The Drift is a great new magazine, and one of their sections I adore is Mentions, where writers offer reviews under 100 words. I have one in their latest issue on Kurt Vonnegut’s seasons, which you can read here.
I reviewed Gina Nutt’s fantastic essay collection Night Rooms for Heavy Feather Review. You can read it here.
I have a new essay of film criticism in the latest issue of Postscript Magazine. In it, I examine Spring Breakers as a film that does or doesn’t interrogate whiteness, and how that ambiguity is too costly in light of the white American inability to see whiteness onscreen. You can read it here.
I have a new blog on Lunch Ticket that I am very proud of. I talk about my experience with therapy and how I wish for every person, especially men, to seek help. You can read it here.
I have a new review in the latest issue of Newfound. In it, I look at Jason Diamond’s book The Sprawl: Reconsidering the Weird American Suburbs in conversation with the 2017 film Suburbicon. You can read the review here, and better yet, you can read the entire issue.
Diamond’s The Sprawl is available through Coffee House Press.
I had a number of things published in the past few days around the web:
For the Lunch Ticket blog, I wrote about what it means to sit alone in my room listening to music and how it connected me to the wider world. You can read it here.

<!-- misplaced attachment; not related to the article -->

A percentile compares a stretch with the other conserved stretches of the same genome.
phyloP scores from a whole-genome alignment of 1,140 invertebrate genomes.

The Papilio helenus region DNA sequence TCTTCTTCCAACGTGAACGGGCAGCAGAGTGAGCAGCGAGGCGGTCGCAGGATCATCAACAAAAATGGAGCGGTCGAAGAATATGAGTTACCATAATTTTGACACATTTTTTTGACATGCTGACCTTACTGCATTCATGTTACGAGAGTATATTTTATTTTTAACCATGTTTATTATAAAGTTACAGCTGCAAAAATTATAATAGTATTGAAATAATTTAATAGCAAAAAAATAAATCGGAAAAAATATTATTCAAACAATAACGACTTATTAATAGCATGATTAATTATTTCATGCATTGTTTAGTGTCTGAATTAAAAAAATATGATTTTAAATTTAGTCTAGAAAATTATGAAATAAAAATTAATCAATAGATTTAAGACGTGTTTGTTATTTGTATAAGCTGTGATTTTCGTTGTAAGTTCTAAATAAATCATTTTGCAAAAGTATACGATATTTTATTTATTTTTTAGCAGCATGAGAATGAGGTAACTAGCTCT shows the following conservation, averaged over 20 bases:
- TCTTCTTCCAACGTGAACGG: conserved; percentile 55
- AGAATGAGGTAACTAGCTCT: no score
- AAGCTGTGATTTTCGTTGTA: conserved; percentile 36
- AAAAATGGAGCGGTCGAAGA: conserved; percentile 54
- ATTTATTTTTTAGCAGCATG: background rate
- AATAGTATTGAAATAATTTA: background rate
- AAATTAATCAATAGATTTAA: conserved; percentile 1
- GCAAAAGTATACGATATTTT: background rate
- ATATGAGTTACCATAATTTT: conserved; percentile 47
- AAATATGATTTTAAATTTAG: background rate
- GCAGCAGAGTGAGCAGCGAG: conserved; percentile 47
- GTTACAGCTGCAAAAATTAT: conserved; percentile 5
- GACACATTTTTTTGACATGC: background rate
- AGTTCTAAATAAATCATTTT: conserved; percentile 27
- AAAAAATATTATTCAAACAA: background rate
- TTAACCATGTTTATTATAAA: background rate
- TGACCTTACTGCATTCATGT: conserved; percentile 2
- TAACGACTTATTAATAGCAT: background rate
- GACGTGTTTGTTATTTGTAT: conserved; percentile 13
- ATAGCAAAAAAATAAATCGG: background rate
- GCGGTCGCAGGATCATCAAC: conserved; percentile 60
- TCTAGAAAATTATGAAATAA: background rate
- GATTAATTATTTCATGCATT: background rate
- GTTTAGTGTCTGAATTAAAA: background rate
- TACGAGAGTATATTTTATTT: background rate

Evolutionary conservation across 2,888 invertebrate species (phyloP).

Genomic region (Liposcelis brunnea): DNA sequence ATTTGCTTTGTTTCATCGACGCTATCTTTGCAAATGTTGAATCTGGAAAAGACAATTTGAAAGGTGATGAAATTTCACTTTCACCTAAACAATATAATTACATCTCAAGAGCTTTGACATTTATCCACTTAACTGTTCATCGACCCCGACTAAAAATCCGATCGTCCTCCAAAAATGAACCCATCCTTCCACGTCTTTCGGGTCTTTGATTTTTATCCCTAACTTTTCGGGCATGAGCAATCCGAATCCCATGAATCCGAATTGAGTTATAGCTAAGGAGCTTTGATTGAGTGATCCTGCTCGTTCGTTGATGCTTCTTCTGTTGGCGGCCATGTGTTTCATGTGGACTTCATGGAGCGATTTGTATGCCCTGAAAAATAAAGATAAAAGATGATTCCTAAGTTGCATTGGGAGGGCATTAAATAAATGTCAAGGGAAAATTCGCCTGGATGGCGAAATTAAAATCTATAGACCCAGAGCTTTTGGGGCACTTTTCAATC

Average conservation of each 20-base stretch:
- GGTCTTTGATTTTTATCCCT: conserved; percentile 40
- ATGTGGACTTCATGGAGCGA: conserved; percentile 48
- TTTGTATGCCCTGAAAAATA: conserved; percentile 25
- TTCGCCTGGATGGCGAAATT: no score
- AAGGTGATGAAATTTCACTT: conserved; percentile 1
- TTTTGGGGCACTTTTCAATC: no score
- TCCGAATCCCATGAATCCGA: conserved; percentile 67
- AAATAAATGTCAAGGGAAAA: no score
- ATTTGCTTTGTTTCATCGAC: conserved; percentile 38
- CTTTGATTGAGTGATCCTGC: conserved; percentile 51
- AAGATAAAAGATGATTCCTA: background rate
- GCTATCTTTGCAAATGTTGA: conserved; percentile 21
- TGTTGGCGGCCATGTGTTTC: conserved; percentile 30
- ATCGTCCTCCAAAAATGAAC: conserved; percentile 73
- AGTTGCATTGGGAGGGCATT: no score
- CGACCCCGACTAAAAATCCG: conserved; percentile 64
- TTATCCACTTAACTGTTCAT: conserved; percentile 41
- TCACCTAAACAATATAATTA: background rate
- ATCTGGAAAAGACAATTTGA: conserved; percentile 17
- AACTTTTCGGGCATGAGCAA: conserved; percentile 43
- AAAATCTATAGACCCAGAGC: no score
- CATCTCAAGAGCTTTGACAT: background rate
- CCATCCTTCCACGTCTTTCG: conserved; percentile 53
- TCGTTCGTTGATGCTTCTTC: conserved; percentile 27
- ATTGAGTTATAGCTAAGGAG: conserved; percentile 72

For Issue IV of Variety Pack, I wrote a review essay about some books that have helped me learn how to grieve in a nation that does not grieve well. I considered Marion Winik’s The Big Book of the Dead, alongside Camus’ The Plague, Jesmyn Ward’s Men We Reaped, and Joan Didion’s The Year of Magical Thinking.
For The Adroit Journal, I reviewed Melissa Valentine’s wonderful memoir The Names of All the Flowers, which has stayed with me since I read it last July.
Thanks to all of you who choose to read.
I have a new essay, “Once Again, the Western” published in New Critique. In it, I consider Once Upon a Time… in Hollywood and how Quentin Tarantino, who once made a movie about Nazi-hunting, cannot face the Nazis of today because he shares in their anxiety.
This essay is the third in my series of what I refer to as Western Expansions, in which I consider the half-life of the Western film genre. The first, “No True West,” was published in Bridge Eight Press, and the second, “The Lone Star,” was published in No Contact Mag. Both can be found in Published Work.
For Issue 13 of No Contact Mag, I wrote about the Texan fear—and my sustained hope—of “turning into” California and how Westerns prove there’s less space between the two than Texas and John Wayne might like. I’m thrilled to be in this magazine, which you can read here.
“The Lone Star” was previously shortlisted for The Forge Literary Magazine‘s Flash Competition. Their encouragement gave me the final push I needed to find this essay a home.